Last-Minute Reprieve for Web Radio

Things looked grim for Internet radio late last week. On July 11, the DC Circuit Court of Appeals declined to delay the increase in digital performance royalties the Copyright Royalty Board imposed last March. The new fees were scheduled to go into effect on July 15, retroactive to the beginning of 2006.

On July 12, SoundExchange, the RIAA's non-profit royalty collecting agency, published a press release celebrating its legal victory. "We are pleased by this decision, which vividly demonstrates that the Copyright Royalty Judges got it right when they set royalty rates and terms for the use of music on Internet radio," said John Simson, executive director of SoundExchange. "This is a major victory for recording artists and record labels whose hard work and creativity provide the music around which the Internet radio business is built."

The really telling sentence in the release was, "Notwithstanding this victory, we continue to reach out to the webcasting community to reach business solutions."

Apparently Simson meant it. The next day, SoundExchange posted a new press release, offering "to cap the $500 per channel minimum fee at $50,000 per year for webcasters who agree to provide more detailed reporting of the music that they play and work to stop users from engaging in 'streamripping'—turning Internet radio performances into a digital music library."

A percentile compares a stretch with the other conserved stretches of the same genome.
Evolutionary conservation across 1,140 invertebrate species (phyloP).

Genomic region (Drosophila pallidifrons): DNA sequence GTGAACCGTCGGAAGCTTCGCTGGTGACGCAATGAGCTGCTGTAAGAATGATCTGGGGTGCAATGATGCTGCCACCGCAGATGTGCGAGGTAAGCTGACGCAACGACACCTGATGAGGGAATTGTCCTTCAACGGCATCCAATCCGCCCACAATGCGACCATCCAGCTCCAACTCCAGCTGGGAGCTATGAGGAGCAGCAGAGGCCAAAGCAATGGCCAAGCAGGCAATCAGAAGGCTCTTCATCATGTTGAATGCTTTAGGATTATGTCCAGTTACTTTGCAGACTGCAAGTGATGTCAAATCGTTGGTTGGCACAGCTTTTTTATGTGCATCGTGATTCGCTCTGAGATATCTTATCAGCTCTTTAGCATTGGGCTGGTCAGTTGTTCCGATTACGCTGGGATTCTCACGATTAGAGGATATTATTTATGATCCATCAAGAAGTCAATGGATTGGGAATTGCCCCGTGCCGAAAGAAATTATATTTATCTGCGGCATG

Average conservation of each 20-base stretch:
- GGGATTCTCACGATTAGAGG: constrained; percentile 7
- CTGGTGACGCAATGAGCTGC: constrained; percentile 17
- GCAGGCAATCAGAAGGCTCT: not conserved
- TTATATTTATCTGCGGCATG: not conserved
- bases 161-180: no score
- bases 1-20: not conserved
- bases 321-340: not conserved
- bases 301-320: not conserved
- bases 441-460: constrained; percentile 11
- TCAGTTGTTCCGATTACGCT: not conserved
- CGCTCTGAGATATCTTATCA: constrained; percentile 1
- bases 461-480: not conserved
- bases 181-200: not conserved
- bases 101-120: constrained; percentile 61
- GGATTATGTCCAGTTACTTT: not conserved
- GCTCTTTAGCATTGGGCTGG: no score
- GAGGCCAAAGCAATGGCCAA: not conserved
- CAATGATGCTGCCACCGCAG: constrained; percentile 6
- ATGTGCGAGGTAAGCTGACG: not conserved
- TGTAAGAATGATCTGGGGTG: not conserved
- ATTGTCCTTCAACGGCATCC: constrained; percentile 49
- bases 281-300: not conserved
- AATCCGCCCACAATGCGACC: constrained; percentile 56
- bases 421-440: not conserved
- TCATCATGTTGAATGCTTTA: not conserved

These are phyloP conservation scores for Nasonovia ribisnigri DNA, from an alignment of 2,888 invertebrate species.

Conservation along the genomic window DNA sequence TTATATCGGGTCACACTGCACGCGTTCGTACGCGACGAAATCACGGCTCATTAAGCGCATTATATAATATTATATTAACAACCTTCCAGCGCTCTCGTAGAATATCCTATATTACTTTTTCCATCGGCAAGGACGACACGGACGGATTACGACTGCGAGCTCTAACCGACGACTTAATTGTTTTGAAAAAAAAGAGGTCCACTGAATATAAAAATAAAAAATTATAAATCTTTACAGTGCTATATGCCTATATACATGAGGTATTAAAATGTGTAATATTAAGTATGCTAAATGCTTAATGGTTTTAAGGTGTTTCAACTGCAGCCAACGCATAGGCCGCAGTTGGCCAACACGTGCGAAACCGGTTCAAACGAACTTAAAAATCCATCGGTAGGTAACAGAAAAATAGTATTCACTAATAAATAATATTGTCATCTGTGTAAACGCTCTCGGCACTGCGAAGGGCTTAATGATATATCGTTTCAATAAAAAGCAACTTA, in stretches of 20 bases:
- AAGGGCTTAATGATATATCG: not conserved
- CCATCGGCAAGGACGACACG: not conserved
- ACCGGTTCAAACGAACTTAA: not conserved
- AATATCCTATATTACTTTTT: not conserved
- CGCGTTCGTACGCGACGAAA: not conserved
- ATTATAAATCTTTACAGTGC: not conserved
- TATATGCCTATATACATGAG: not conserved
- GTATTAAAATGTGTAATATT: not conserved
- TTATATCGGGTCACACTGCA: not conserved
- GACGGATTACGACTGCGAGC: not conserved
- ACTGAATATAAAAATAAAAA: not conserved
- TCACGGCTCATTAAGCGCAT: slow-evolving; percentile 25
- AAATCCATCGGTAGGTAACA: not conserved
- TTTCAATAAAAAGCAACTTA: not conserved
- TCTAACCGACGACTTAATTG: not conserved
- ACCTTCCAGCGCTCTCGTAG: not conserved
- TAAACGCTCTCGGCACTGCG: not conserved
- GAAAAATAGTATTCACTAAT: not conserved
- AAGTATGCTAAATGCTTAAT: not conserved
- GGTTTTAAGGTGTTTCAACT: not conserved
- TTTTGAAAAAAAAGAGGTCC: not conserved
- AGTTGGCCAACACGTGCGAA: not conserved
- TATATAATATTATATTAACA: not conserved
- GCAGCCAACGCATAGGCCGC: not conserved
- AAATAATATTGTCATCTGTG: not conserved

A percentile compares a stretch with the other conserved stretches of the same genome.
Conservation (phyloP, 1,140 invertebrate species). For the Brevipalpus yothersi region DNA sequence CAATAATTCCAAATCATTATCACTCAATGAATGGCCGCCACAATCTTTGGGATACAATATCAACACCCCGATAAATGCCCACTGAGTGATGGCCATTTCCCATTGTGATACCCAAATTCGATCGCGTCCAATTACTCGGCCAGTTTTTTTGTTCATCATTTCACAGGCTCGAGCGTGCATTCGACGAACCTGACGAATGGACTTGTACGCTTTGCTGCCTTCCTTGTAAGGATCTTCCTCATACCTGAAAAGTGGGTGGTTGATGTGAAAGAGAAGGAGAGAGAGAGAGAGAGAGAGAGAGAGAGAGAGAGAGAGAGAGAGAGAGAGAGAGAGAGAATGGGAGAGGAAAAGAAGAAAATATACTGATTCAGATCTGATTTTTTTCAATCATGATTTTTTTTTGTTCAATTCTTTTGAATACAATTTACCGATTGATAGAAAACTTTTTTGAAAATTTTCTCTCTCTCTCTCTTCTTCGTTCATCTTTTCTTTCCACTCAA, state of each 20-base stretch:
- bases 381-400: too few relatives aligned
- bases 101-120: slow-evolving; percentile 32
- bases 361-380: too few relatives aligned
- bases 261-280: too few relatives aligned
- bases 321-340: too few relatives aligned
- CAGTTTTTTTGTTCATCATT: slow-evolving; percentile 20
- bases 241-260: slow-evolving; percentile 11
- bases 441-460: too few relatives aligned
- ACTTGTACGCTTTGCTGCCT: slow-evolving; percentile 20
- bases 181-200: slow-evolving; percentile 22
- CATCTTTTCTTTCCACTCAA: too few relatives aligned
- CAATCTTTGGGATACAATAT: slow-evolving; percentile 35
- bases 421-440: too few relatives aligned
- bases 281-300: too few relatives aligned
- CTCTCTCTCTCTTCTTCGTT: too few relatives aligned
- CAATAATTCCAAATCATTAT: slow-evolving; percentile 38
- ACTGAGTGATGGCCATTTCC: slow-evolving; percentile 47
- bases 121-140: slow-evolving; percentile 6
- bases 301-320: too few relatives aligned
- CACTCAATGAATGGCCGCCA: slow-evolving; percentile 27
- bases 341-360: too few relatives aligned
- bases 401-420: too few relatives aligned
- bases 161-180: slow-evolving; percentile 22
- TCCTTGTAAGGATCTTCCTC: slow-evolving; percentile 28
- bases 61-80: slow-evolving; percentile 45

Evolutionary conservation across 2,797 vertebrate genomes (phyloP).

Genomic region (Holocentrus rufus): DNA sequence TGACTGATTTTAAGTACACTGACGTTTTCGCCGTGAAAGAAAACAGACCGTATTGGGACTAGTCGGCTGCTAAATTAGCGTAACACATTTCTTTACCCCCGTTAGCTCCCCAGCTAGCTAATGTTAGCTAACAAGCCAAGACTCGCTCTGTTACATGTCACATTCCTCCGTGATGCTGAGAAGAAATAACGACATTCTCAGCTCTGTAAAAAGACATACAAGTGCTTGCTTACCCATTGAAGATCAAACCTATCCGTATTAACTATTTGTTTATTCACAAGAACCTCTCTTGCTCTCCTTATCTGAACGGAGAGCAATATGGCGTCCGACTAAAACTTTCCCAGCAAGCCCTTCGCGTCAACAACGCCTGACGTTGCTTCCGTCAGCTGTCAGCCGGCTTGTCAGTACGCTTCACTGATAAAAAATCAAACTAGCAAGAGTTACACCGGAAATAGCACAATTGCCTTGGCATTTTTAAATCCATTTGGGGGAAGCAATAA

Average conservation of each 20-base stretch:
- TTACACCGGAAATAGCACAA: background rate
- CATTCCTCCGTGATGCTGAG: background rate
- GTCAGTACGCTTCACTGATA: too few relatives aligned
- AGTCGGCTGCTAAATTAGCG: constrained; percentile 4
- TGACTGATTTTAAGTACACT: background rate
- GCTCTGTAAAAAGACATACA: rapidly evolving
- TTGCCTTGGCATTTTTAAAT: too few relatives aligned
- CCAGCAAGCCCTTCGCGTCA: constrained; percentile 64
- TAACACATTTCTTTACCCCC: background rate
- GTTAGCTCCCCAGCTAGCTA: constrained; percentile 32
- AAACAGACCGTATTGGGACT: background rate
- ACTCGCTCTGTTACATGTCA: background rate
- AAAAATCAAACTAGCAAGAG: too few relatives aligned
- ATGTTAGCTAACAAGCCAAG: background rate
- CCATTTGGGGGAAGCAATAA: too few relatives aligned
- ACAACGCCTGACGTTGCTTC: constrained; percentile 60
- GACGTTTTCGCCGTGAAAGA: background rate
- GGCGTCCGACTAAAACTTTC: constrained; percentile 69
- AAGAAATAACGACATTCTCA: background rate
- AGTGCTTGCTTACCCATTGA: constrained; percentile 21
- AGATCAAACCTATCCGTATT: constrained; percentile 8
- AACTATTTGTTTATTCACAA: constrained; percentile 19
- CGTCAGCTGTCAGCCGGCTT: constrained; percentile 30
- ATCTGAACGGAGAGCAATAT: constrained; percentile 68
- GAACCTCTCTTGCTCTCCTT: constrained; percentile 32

The compromise came about as the result of a request by Representative Ed Markey (D, MA) of the House Commerce Committee's Telecommunications and Internet Subcommittee, who has expressed concerns about the CRB's rate increase. As the Hollywood Reporter wryly commented, "The Commerce Committee is usually seen as a less hospitable venue than the Judiciary Committee. While the Judiciary Committee usually handles copyright matters, the Commerce Committee has jurisdiction over the Internet."

SoundExchange made the offer to the Digital Media Association (DiMA), which represents large webcasters, and David Oxenford, who represents small Internet streamers, at a House Commerce Committee roundtable.

The deal, which is subject to approval by the Copyright Royalty Judges (CRJs), seems to benefit small commercial webcasters by retaining their 1998-era rates and non-commercial webcasters by allowing them to pay 2003 levels. The $50,000 cap will affect large commercial webcasters like Yahoo! and Pandora, which are expected to pay the higher rates imposed in March, starting on the July 15 deadline.

SoundExchange, which has been playing hardball until now, made another interesting concession, according to Pandora founder Tim Westergren: "SoundExchange has committed to not putting webcasters out of business while negotiations are ongoing."

Simson assured Radio and Internet Newsletter that SoundExchange was more interested in getting a deal than in busting sites. "Look, Monday's not that magical a day. It's going to be business as usual at SoundExchange—[we'll be] trying to process data, trying to get deals done. We're not gonna be filing lawsuits."

There are still many issues to be resolved before we can declare that Internet radio is "saved," but it sounds like the various parties are at least behaving like adults now. Surely that's a start.

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